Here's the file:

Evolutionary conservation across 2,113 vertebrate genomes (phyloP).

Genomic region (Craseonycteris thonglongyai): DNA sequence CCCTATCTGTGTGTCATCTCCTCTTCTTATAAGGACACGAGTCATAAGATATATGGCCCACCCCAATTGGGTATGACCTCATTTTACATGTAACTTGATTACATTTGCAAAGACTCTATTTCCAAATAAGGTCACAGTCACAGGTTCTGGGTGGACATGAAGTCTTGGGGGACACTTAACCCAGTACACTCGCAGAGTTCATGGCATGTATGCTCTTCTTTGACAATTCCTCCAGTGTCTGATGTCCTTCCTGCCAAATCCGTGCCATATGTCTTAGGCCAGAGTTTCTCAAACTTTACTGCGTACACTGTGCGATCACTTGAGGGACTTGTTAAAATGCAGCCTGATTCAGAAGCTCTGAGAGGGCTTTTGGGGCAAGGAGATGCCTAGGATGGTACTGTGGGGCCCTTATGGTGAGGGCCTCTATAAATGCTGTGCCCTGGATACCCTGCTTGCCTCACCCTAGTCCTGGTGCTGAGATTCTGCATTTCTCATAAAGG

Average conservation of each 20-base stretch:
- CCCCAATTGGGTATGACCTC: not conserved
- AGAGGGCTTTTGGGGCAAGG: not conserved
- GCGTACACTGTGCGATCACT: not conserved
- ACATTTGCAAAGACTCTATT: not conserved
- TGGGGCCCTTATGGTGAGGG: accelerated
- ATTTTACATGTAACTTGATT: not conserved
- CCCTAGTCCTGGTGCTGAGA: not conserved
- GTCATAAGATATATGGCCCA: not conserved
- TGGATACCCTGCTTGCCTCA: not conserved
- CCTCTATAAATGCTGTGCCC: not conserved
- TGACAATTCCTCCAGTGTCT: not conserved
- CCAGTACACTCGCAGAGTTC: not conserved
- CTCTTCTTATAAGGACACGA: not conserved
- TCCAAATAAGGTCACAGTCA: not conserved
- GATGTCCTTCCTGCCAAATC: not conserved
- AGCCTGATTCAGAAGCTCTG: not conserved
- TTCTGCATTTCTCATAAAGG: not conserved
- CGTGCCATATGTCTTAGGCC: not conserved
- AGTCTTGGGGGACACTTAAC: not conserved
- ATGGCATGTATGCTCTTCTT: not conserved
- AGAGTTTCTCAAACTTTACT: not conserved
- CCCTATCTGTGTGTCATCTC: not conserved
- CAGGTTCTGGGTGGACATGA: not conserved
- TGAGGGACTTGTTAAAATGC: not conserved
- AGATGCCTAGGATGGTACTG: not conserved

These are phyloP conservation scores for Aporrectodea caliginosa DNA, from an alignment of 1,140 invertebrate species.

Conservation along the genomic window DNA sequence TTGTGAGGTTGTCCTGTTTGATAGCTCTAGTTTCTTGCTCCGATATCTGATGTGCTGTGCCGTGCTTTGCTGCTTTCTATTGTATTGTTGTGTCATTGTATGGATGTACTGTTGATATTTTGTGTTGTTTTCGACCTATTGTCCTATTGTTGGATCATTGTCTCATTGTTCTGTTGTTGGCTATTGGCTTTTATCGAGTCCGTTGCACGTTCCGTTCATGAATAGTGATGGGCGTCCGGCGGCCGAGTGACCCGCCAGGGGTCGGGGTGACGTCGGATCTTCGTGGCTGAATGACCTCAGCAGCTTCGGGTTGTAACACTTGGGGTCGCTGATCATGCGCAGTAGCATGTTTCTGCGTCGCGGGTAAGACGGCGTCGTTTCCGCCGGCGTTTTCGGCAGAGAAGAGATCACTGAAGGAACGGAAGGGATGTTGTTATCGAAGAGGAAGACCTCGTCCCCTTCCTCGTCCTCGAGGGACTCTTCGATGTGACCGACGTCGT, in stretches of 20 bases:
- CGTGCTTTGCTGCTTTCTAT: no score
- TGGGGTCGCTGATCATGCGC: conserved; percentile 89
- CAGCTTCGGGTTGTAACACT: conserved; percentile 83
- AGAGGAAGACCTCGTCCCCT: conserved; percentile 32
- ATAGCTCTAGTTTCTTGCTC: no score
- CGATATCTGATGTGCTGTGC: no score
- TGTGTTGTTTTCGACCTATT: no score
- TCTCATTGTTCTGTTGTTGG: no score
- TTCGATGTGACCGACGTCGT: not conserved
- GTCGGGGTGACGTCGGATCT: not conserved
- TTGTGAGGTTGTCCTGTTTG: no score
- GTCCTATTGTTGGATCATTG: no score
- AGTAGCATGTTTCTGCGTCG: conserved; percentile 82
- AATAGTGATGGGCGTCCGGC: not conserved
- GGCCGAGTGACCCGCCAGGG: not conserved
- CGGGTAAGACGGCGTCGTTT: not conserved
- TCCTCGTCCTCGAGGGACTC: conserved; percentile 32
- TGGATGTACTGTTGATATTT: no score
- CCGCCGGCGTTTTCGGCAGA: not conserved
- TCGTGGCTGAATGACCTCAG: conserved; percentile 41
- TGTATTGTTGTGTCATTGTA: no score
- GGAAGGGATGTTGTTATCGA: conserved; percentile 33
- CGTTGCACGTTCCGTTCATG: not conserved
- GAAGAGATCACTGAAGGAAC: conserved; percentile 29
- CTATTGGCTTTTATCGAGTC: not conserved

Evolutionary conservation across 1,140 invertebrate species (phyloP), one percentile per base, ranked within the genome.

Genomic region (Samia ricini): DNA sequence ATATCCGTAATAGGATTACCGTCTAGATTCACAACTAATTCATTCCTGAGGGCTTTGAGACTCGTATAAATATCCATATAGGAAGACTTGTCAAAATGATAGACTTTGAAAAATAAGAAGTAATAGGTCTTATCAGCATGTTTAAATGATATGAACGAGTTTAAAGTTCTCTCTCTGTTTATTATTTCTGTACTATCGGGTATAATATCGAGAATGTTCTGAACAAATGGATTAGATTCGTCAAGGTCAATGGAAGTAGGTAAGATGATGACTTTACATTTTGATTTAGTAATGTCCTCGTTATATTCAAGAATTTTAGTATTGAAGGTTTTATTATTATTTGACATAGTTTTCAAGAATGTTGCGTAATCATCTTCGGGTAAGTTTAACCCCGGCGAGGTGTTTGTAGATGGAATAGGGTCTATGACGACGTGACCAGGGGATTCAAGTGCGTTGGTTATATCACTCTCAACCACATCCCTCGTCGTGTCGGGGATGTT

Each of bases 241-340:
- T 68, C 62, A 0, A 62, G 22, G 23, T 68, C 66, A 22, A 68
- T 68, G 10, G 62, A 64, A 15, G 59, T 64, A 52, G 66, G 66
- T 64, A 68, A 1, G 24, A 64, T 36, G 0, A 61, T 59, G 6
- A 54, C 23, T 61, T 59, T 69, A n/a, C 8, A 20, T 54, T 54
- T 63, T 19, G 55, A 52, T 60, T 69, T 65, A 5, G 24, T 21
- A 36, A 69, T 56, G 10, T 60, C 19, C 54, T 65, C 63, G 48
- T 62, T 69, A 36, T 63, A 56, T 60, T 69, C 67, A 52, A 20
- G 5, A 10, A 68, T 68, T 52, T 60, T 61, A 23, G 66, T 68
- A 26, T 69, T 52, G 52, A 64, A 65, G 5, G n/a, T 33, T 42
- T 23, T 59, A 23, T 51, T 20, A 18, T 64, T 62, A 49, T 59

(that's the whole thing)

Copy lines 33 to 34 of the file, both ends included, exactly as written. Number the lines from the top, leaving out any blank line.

- CAGCTTCGGGTTGTAACACT: conserved; percentile 83
- AGAGGAAGACCTCGTCCCCT: conserved; percentile 32